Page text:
Adewale Akinnuoye-Agbaje Talks Killer Elite
An Interview with Adewale Akinnuoye-Agbaje
By Wilson Morales
September 20, 2011
Though many of his films of late involves of a lot of action, including his latest, ‘Killer Elite,’ some may find it intriguing that Adewale Akinnuoye-Agbaje’s character isn’t really in the thick of the scenes, but still plays an important part of the story.
“Killer Elite,” which is based on a true story, races across the globe from Australia to Paris, London and the Middle East in the action-packed account of an ex-special ops agent (Jason Statham), who is lured out of retirement to rescue his mentor (Robert De Niro). To make the rescue, he must complete a near-impossible mission of killing three tough-as-nails assassins with a cunning leader (Clive Owen).
For Akinnuoye-Agbaje, who’s best known for his roles as Mr. Eko on ‘Lost,’ Simon Adebisi on the HBO series ‘Oz,’ Nykwana Wombosi in ‘The Bourne Identity,’ and Heavy Duty in ‘G.I. Joe: The Rise of Cobra,‘ the opportunity to show more acting than action was more appealing to be in the film as well as working with some well talent individuals.
In speaking exclusively with Blackfilm.com, Akinnuoye-Agbaje talks about his role in the film and working the actors, not returning to the G.I Joe sequel, and his latest projects, including ‘The Thing‘ remake and working with Sylvester Stallone in another film.
In a film that stars Jason Statham, Robert De Niro, and Clive Owen, how did you become to be part of the group?
Adewale Akinnuoye-Agbaje: First of all, the company of names you mentioned is one of them. Starting with Mr. De Niro, and Jason, who I admire a lot because we’re from the same background; and Clive, whose I also admire and wanted to be in scenes with. So, that was a huge part. The other thing was the character was an interesting deviation from what I normally play. I’m normally associated with playing the heavy and here was a character who’s very the string puller from behind the scenes and he’s running these guys for political and financial gains.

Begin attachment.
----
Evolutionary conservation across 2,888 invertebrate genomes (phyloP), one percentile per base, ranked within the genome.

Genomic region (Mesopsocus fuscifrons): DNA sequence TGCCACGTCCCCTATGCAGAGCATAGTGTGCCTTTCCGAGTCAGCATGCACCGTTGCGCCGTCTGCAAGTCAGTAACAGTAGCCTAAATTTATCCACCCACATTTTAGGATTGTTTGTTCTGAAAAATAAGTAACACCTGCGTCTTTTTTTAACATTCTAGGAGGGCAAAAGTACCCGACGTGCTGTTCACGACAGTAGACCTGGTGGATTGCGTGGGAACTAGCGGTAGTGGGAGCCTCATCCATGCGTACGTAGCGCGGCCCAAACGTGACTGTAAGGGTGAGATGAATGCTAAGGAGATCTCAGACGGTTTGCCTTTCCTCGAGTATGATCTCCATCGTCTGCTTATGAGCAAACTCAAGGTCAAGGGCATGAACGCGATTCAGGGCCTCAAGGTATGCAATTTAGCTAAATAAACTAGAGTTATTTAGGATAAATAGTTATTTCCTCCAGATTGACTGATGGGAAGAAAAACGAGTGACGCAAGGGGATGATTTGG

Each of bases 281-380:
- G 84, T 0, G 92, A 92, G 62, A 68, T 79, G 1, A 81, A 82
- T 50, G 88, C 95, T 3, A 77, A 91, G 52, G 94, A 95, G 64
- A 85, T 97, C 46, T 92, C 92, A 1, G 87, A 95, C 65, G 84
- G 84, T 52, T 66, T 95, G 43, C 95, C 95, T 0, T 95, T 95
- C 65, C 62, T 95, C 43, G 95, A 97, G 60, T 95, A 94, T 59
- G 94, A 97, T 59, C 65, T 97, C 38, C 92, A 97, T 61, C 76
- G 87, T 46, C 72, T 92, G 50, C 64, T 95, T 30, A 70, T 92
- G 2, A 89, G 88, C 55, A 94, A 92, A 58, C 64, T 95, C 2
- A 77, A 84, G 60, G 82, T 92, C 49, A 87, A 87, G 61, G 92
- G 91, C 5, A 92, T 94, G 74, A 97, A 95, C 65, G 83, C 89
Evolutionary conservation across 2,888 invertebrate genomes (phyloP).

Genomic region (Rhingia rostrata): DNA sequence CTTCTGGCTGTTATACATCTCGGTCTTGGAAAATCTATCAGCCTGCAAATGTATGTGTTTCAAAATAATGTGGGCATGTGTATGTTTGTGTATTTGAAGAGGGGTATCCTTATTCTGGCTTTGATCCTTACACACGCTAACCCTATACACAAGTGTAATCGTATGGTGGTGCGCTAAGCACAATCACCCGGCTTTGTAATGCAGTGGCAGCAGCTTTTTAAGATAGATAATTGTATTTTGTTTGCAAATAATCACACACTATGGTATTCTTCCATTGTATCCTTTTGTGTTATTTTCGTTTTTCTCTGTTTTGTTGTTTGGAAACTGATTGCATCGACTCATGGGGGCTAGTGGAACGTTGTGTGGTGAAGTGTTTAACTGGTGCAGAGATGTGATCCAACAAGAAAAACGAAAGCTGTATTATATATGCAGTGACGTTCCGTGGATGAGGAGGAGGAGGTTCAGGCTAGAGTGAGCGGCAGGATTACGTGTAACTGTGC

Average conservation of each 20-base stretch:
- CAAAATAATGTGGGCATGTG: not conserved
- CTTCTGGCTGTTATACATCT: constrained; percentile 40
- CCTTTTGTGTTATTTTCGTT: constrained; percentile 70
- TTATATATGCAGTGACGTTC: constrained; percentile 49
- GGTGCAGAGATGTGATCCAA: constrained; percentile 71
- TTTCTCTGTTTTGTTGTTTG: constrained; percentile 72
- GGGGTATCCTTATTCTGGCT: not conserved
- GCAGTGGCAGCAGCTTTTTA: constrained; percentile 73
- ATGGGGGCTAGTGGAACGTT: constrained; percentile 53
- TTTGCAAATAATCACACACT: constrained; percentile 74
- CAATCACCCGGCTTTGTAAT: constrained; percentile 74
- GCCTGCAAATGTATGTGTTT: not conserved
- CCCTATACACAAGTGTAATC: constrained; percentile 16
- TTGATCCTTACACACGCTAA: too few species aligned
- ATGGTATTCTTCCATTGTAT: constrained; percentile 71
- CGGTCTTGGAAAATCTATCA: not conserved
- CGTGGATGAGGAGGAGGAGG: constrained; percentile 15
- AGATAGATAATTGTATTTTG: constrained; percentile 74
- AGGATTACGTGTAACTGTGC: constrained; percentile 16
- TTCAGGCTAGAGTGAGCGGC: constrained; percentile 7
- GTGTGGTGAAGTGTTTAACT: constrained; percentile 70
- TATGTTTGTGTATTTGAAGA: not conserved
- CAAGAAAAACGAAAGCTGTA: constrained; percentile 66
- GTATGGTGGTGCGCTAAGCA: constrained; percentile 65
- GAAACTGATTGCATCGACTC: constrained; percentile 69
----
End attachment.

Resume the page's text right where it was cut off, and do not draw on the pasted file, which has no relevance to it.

Yes, it’s a rarity that in this heavy testosterone film, you’re not involved in so much of the action.
AAA: Yes, I’ve had a few comments about that and it would have been nice but ultimately I felt that this guy I play is extremely smart and playing everybody else against each other. If anything he’s running the whole schematic club. He’s playing politicians against mercenaries, mercenaries against mercenaries, and then he’s getting paid out of it. To me, textually, he’s a very interesting character. He has no loyalty to anything other than his wallet. He would trade anybody for anything for a buck. That’s all that matters for him. It’s a money business. It’s also a role you don’t often see a black guy playing. While the action is going on around him, he’s the one setting up the moves. You really don’t know if he’s on Danny’s (played by Statham) side or not.
How was working with Jason?
AAA: Jason’s great. It was my first time working with him and his intensity and professionalism with regard to the action scenes is phenomenal. He performs at the highest level. He sets the bar for the scene and you come in, do the work, and I loved it.
How was working and learning from De Niro?
AAA: Doing a scene with Mr. De Niro was another treat to this project. For the final scene, we shot quite a bit of it, and what is edited is less than what we did. The scene was bigger and it also included Jason at one point. It was great to work with De Niro because he has a different technique to working. You come into this film with all your guns blazing and sit firmly in the pocket of your character and hope you can go toe to toe with this legend. When you work with him, you see first hand why and how he got to be this iconic person and you raise your own game.
This is the second film that you and Clive have been since ‘The Bourne Identity.’ Did you catch up on old times?
AAA: Last week, I was in London where it was just the two of us at a screening of the movie for the first time. That was the first time I actually got to meet him, when we were watching the film. We both expressed that it was nice to meet each other after being in two movies together and never working with each other. He’s a very cool guy and I like his work and his performance. It’s just good company to be in.
You’ve got a slew of projects coming up, including your next film “The Thing.” What’s it feel like to create something that people feel like they already know?